Nicola Pisano; "Nativity"; Pisa Baptistry; 1260; Italian Medieval. (13th Century Italy)
Cimabue; "Madonna Enthroned"; c. 1280-1290; Tempera on wood. (13th Century Italy)
Giotto; "Madonna Enthroned"; c. 1310; Tempera on wood; (Florence) Italy. (14th Century Italy)
Giotto; "Nativity"; c. 1305; Fresco; Arena Chapel (Padua) Italy. (14th Century Italy). Depth signifies shift towards renaissance style.
Giotto; "Last Judgment"; c. 1305; Fresco; Arena Chapel (Padua) Italy. (14th Century Italy)
Giotto; "Last Judgment" detail; c 1305; Fresco; Arena Chapel (Padua) Italy. (14th Century Italy)
Enrico Scrovegni lifts a model of the Arena Chapel and presents it to the Virgin and 2 other figures
Duccio; "Kiss of Judas"; 1308-1311; Tempera on Panel; (Siena) Italy. (14th Century Italy). Byzantine era.
Giotto; "Kiss of Judas"; c. 1306; Fresco; Arena Chapel (Padua) Italy. (14th Century Italy)
Limburg Brothers; "January"; 1413-1416; (Chantilly) France; International Gothic Style; illuminated manuscript.
Masaccio; "Holy Trinity"; c. 1425; Fresco; Santa Maria Novella (Florence) Italy; nicknamed "sloppy tom"
Andrea Mantegna; "Dead Christ"; c. 1500; Tempera on canvas; (Milan) Italy; early renaissance
Masaccio; Left side of the Brancacci Chapel, Santa Maria del Carmine, Florence (after restoration, 1989). upper left pilaster= "Expulsion from Eden" (c. 1425); below is "Saint Peter in Prison"; large scene to the right of Expulsion is from the New Testament Gospel of Matthew (17:24-27); Below, Peter raises a boy from the dead in the center of the fresco and is enthroned at the right; The two scenes (far right) show Saint Peter Preaching (above) and Saint Peter Curing by the Fall of His Shadow (below); Florence; Fresco
Donatello; "David"; c. 1430-1440; Bronze; Florence; The David is the first nearly life-size, naturalistic nude sculpture that we know of since antiquity.
Andrea Del Castagno; "The Youthful David"; c. 1450; tempera on on leather mounted on wood;
Andrea del Verrocchio; "David"; Early 1470s; Bronze; (florence) Italy
Paolo Uccello; "Sir John Hawkwood"; Florence Cathedral; 1436; Fresco transferred to canvas.
Piero della Francesca; "Battista Sforza and Federico da Montefeltro"; after 1475; Oil and tempera on panel. They are connected to their landscape (shown through the pearls)
Piero della Francesca; "Annunciation"; c. 1450. Fresco; Arezzo, Italy.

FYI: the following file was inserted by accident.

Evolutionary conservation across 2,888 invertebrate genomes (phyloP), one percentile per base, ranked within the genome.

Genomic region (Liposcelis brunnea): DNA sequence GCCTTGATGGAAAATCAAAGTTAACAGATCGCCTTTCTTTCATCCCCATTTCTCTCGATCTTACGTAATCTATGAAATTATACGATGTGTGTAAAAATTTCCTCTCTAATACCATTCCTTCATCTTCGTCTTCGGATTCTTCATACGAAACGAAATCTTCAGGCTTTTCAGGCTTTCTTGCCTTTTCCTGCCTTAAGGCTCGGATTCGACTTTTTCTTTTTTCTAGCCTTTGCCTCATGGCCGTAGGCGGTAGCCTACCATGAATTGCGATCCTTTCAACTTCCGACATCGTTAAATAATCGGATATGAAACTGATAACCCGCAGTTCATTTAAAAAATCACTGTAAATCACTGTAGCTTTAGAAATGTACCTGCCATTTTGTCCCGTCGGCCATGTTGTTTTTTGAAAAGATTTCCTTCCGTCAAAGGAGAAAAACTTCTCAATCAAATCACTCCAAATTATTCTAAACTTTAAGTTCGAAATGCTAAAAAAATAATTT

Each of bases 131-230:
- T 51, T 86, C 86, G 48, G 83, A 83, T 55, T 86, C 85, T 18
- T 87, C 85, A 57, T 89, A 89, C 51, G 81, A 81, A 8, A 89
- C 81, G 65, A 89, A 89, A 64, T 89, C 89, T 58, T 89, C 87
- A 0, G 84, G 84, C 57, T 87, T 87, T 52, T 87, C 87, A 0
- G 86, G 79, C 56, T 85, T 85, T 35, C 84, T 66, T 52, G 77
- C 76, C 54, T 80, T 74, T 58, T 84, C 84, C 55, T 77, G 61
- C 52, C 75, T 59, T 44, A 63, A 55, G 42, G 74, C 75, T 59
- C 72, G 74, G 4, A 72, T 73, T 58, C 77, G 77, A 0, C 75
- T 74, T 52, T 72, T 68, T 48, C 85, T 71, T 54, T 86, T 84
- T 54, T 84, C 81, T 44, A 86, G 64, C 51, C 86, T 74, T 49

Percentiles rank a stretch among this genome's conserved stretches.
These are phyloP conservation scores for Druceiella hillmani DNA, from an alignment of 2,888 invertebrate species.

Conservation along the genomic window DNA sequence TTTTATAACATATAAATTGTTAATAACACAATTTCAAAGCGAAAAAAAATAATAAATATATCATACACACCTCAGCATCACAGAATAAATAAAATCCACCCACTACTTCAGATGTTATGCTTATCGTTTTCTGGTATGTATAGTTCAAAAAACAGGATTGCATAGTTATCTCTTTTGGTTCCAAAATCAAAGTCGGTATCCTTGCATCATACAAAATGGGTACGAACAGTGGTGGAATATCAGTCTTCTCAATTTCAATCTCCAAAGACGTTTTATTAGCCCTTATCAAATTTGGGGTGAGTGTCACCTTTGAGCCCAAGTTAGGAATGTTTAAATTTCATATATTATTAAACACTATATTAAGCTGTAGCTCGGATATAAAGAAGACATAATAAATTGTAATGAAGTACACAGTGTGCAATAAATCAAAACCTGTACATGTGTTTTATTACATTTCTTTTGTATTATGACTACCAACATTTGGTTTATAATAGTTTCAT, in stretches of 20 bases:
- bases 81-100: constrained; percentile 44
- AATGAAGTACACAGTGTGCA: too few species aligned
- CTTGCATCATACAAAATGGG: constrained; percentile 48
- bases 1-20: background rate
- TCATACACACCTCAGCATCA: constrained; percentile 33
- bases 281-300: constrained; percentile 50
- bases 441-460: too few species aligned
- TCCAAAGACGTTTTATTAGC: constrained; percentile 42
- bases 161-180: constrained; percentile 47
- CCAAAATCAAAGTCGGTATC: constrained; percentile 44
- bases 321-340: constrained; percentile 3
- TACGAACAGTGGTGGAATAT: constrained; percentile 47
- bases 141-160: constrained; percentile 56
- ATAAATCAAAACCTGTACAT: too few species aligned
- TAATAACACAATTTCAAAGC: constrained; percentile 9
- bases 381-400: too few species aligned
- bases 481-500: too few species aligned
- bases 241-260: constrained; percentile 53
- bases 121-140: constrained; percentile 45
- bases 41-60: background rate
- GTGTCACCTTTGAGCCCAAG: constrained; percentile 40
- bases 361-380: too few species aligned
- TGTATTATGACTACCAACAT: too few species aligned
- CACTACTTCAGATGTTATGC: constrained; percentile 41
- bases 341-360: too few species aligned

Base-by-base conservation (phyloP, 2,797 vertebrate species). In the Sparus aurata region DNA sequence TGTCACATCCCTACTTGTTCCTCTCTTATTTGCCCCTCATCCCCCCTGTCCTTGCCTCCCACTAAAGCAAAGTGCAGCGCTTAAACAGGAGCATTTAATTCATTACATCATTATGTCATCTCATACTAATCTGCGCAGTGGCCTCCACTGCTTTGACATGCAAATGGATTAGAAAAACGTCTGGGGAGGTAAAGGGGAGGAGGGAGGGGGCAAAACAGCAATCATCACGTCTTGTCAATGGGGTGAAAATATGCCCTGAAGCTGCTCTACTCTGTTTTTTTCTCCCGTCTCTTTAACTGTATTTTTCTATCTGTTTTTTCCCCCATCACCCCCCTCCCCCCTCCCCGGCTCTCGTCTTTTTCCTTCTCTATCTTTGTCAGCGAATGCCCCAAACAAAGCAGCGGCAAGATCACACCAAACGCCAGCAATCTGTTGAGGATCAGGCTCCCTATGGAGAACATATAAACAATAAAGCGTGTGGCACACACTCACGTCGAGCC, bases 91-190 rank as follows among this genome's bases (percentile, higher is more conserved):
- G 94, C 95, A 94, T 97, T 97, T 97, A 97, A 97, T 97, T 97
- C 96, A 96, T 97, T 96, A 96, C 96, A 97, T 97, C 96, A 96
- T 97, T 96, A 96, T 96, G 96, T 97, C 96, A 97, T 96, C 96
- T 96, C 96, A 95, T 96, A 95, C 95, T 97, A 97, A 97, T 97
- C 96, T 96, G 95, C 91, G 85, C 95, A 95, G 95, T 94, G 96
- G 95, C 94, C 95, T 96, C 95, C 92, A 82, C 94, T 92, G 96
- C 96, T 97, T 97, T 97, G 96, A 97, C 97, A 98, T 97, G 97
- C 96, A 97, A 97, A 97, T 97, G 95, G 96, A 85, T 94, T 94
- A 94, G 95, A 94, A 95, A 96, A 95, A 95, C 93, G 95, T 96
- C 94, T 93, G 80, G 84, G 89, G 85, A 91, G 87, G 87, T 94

Fra Angelico; "Annunciation"; c. 1440; Fresco; Florence, Italy. Gothic.
Andrea Mantegna; ceiling tondo of the "Camera Picta" ("Camera degli Sposi"); Ducal Palace, Mantua; 1474; Fresco
Sandro Botticelli; "Birth of Venus"; c. 1482; Tempera on canvas, Florence, Italy
Elongated, elegant, even languid - as if just waking up. Her flowing hair, echoing the elegant drapery curves and translucent waves, conveys a linear characteristic of Botticelli's style.
Robert Campin; "Mérode Altarpiece"; c. 1425-30; Tempera and oil on wood
Jan van Eyck; "Arnolfini Portrait"; 1434; Oil on wood; London, England
Leonardo da Vinci; "Embryo in the Womb"; c. 1510; Pen and brown ink; Royal Collection, Windsor Castle, Royal Library, England
Correctly drew the position of the fetus in the uterus and the shape of the uterus.
Leonardo da Vinci; "Last Supper"; refectory of Santa Maria delle Grazie, Milan; c. 1495-98; Fresco
Geometry and perspective are significant: sets of 3 and 4. Judas seen as bad guy, head is lower than the others and is the only one with a shadow. Arch behind Jesus is a halo and being in the center of the window sheds light on him.
Leonardo da Vinci; "Mona Lisa"; c. 1503-5; Oil on wood; Musée du Louvre, Paris, France
Eyes seem to watch you everywhere. Stolen in 1911 and created a hug scandal which brought it fame. On the face: Chiaroscuro- light and dark shading defines form and volume. In the background: Sfumato- "toned down" or "vanished in smoke"
Michelangelo; "David"; 1501-4; Marble; Florence, Italy
Standing in contrapposto, links to Greek and Roman artwork. Very exaggerated in body proportions
Michelangelo; ceiling of the Sistine Chapel; Vatican, Rome; 1508-12; Fresco
Series of paintings recounting the Old Testament
Michelangelo; "Creation of Adam"; c. 1510
God extending out to Adam. God is framed by a sweeping dark-red cloak containing a crowd of nude figures including a woman (identified by some scholars as Eve). Adam reclines languidly on the newly created Earth, for he has not yet received the spark of life from God’s touch
Raphael; "School of Athens"; 1509-11; Stanza della Segnatura; Vatican, Rome; Fresco
His Style: Clear and precise areas of large clean colors and intensely beautiful. Represents philosophy. Image of Plato (left) and Aristotle (right) in center. Put the faces of Renaissance artists on Greek philosophers